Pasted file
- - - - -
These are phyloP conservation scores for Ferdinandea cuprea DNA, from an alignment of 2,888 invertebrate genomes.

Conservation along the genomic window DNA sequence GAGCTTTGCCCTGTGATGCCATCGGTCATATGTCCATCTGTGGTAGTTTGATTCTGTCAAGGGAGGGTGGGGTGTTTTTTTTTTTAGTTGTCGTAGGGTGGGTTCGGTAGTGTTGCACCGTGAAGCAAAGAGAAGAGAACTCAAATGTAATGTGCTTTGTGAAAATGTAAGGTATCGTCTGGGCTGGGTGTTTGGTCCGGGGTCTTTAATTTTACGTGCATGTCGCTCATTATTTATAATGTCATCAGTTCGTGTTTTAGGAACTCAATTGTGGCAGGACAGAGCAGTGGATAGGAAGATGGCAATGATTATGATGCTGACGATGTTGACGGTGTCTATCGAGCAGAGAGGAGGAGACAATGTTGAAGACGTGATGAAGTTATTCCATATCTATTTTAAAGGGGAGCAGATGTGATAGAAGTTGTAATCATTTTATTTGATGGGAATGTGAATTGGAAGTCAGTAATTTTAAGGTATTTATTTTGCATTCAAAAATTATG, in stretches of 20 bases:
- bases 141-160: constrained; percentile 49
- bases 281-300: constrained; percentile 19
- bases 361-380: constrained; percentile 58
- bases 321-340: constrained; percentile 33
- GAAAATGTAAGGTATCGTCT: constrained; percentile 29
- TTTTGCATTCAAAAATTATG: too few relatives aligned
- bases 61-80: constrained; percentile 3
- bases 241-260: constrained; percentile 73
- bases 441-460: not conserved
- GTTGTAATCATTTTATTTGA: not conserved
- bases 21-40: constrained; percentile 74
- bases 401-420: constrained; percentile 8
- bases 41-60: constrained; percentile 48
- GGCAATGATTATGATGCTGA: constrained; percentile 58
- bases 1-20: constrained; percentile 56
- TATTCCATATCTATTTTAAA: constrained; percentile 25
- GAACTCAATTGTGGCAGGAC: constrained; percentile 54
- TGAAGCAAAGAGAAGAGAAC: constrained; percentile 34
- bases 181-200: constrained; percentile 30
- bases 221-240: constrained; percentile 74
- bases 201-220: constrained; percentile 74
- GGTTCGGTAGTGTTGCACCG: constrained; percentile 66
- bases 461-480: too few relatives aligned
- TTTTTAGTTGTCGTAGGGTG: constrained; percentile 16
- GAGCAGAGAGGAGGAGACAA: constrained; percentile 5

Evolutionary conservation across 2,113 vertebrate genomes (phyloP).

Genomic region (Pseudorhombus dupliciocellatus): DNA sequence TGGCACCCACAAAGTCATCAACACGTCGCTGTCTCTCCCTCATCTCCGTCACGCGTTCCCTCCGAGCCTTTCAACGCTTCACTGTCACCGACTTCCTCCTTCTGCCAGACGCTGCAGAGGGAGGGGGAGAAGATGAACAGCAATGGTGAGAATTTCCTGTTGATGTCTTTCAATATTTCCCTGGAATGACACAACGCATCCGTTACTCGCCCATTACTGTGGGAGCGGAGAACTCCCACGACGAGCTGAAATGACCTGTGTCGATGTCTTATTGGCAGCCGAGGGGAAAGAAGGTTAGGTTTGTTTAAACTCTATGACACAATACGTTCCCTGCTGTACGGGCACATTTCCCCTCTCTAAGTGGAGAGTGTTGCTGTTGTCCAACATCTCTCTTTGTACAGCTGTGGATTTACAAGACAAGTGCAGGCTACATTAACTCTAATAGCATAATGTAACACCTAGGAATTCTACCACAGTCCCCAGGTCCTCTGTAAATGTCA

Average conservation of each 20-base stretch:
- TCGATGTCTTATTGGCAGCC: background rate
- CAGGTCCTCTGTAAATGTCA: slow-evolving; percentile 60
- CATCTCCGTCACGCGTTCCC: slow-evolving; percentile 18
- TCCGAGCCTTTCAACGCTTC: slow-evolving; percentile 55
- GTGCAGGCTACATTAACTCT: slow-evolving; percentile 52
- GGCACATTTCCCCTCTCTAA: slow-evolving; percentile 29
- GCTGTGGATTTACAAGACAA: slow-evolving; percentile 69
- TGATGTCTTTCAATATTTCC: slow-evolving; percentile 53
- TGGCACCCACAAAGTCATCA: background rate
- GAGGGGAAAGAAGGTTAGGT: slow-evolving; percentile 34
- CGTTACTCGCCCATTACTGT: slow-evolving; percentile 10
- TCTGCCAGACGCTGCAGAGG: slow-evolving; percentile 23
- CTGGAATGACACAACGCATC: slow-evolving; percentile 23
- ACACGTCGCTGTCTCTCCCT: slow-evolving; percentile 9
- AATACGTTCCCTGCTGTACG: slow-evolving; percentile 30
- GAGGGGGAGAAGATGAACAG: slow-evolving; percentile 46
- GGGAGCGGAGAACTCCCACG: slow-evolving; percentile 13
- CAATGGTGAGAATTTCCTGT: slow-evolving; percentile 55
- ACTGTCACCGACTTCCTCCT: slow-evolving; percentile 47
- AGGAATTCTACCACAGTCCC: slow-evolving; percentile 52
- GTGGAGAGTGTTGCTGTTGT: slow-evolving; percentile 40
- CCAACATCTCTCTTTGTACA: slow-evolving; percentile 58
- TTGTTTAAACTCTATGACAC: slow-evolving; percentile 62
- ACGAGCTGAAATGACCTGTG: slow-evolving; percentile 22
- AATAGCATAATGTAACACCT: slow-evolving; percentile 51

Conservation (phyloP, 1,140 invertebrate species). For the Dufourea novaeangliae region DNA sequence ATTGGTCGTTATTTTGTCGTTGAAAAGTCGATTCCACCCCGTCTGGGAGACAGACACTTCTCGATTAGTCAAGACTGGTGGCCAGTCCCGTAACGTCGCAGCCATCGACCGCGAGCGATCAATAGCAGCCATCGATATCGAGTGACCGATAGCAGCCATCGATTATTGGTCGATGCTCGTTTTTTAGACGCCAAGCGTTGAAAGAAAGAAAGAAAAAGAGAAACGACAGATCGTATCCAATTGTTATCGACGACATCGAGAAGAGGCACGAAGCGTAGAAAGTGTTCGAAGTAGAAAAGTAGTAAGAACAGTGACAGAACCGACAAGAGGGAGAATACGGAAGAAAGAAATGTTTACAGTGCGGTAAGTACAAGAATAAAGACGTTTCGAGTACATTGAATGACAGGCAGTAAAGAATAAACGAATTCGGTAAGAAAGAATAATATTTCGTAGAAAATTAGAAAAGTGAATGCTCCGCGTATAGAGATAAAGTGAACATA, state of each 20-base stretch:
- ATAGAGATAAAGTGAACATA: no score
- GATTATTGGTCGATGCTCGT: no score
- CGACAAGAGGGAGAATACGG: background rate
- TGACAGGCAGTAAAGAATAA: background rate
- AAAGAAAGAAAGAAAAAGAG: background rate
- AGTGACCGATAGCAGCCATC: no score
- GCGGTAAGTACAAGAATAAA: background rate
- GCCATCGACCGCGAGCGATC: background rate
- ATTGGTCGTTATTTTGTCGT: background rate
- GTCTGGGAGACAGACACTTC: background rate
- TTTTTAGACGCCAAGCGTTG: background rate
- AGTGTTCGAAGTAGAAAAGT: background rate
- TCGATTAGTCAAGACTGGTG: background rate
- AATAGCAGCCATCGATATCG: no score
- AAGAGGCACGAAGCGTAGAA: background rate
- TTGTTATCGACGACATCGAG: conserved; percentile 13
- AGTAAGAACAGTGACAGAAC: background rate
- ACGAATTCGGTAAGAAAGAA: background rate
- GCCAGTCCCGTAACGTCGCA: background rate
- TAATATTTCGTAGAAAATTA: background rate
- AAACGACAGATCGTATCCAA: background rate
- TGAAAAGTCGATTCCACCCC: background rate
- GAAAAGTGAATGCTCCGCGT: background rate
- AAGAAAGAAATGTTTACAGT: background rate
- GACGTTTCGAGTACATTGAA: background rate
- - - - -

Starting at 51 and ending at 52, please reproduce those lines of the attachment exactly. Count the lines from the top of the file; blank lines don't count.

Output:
- GTGGAGAGTGTTGCTGTTGT: slow-evolving; percentile 40
- CCAACATCTCTCTTTGTACA: slow-evolving; percentile 58